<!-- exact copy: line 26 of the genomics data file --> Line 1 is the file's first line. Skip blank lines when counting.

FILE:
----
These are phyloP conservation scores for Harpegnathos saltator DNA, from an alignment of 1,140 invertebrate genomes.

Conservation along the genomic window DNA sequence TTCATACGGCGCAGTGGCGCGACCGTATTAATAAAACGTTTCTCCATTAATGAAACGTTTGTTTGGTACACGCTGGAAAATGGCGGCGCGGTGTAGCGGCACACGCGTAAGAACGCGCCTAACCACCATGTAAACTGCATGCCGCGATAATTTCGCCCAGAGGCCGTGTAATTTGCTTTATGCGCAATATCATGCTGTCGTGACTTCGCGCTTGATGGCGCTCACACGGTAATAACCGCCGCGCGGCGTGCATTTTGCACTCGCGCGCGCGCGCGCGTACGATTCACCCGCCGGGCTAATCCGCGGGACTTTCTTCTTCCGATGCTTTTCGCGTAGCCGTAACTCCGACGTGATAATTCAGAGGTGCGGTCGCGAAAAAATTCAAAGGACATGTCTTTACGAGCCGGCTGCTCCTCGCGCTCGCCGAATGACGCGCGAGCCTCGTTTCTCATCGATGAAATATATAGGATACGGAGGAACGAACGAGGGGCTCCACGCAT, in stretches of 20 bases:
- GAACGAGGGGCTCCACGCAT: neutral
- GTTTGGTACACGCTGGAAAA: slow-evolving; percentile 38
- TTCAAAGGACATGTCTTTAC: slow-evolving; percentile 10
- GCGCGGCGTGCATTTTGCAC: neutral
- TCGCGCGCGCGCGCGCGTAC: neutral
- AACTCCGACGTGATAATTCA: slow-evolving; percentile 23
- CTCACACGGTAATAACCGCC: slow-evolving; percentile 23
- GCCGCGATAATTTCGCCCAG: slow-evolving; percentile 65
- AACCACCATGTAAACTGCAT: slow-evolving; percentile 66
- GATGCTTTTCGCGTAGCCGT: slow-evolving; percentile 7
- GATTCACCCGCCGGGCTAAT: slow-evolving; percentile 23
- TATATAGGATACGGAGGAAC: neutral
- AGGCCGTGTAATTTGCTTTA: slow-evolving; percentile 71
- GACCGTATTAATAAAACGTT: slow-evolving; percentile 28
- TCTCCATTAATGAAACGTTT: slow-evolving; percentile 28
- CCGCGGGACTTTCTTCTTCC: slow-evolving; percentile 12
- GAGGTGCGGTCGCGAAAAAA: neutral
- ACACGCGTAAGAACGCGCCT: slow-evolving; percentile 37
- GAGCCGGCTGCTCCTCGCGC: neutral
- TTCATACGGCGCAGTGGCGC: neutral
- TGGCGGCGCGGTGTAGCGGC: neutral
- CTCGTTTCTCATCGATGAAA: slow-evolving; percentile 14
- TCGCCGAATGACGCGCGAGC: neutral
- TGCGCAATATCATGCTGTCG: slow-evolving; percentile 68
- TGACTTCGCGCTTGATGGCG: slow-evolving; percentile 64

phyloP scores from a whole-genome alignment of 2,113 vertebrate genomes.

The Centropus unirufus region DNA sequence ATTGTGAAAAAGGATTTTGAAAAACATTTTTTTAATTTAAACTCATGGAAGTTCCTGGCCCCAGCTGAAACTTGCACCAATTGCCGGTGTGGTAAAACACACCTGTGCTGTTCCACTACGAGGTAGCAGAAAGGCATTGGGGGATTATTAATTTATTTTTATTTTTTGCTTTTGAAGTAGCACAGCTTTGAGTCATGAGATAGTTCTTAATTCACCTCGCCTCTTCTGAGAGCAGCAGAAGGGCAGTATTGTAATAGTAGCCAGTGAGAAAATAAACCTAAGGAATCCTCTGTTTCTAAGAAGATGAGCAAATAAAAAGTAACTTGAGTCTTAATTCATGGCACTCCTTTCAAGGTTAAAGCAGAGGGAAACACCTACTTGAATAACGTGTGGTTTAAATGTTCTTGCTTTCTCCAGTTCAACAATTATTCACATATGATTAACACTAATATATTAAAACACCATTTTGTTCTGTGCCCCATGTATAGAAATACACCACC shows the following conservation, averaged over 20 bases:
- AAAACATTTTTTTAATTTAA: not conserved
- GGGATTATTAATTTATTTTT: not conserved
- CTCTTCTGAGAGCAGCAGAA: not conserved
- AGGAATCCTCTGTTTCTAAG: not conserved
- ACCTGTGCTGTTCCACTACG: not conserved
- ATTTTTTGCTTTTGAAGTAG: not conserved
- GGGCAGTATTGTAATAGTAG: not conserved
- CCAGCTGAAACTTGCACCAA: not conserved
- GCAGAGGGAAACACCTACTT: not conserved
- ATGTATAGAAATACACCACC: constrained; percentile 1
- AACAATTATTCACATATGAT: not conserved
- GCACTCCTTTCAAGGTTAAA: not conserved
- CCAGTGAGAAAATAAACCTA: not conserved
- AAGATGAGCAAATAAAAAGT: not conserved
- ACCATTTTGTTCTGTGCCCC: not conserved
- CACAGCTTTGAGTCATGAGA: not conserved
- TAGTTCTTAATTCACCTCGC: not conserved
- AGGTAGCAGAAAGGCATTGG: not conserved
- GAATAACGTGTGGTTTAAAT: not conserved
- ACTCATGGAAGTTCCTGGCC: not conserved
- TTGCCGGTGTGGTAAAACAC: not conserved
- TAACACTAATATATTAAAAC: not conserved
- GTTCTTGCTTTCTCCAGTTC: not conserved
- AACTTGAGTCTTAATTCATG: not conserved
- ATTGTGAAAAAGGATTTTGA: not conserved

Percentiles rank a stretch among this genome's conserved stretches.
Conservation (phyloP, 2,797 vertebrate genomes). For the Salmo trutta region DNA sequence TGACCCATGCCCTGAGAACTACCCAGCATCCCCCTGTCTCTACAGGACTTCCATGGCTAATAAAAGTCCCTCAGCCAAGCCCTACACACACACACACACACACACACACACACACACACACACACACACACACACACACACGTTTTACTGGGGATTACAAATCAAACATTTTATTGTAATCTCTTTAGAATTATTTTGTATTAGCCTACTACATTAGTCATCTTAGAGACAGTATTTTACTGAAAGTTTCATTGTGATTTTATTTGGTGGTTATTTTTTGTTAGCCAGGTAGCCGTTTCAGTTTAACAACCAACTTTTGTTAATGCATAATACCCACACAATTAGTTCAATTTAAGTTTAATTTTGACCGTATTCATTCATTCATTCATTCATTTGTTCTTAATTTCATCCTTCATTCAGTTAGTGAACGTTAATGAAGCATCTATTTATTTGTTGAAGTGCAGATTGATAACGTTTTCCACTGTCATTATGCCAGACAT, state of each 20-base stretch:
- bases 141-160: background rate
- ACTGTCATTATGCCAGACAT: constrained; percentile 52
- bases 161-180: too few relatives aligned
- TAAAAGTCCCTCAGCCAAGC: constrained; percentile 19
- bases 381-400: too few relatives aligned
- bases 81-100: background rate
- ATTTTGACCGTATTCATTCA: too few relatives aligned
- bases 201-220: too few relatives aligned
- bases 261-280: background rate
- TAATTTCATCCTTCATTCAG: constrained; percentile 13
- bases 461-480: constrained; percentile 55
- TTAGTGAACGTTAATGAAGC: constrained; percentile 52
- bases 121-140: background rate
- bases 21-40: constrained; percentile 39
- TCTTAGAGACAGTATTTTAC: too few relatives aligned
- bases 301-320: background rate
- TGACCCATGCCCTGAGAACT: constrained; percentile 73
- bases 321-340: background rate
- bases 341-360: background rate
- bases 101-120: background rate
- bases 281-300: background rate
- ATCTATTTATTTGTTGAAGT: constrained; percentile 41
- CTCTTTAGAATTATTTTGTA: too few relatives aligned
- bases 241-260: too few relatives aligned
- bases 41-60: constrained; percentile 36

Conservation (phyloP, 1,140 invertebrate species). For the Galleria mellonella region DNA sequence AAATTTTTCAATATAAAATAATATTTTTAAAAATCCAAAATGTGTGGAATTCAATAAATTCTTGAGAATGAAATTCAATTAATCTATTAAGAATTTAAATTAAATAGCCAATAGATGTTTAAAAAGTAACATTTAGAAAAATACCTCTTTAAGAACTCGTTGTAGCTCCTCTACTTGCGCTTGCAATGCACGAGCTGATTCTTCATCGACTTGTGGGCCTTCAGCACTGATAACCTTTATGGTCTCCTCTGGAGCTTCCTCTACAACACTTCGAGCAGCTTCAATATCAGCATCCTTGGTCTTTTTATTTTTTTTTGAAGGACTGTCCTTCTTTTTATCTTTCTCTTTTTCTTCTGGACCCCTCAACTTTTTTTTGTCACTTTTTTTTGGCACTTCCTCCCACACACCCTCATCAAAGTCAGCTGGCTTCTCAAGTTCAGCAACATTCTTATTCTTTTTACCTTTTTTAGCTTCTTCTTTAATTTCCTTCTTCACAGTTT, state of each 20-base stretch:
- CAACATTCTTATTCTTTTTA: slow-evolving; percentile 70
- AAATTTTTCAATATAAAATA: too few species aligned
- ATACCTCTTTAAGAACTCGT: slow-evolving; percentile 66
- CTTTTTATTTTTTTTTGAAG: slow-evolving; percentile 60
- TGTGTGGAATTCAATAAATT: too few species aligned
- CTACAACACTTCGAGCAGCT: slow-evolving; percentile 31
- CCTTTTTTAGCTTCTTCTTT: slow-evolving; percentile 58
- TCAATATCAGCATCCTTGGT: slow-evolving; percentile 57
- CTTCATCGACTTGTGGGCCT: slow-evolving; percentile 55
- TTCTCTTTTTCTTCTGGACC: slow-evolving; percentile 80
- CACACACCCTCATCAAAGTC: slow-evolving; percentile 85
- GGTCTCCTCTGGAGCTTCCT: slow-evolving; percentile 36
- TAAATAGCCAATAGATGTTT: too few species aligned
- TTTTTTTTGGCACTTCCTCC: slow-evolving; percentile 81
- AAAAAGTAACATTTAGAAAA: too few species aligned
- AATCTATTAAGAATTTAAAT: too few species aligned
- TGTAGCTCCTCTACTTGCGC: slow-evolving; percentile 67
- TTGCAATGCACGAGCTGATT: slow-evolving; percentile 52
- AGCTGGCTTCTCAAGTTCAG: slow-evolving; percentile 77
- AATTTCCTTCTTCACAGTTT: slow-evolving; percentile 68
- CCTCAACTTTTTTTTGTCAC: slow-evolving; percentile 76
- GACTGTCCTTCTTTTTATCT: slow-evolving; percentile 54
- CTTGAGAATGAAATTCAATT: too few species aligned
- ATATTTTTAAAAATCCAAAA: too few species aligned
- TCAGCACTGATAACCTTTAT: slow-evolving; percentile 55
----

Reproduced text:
- TGCGCAATATCATGCTGTCG: slow-evolving; percentile 68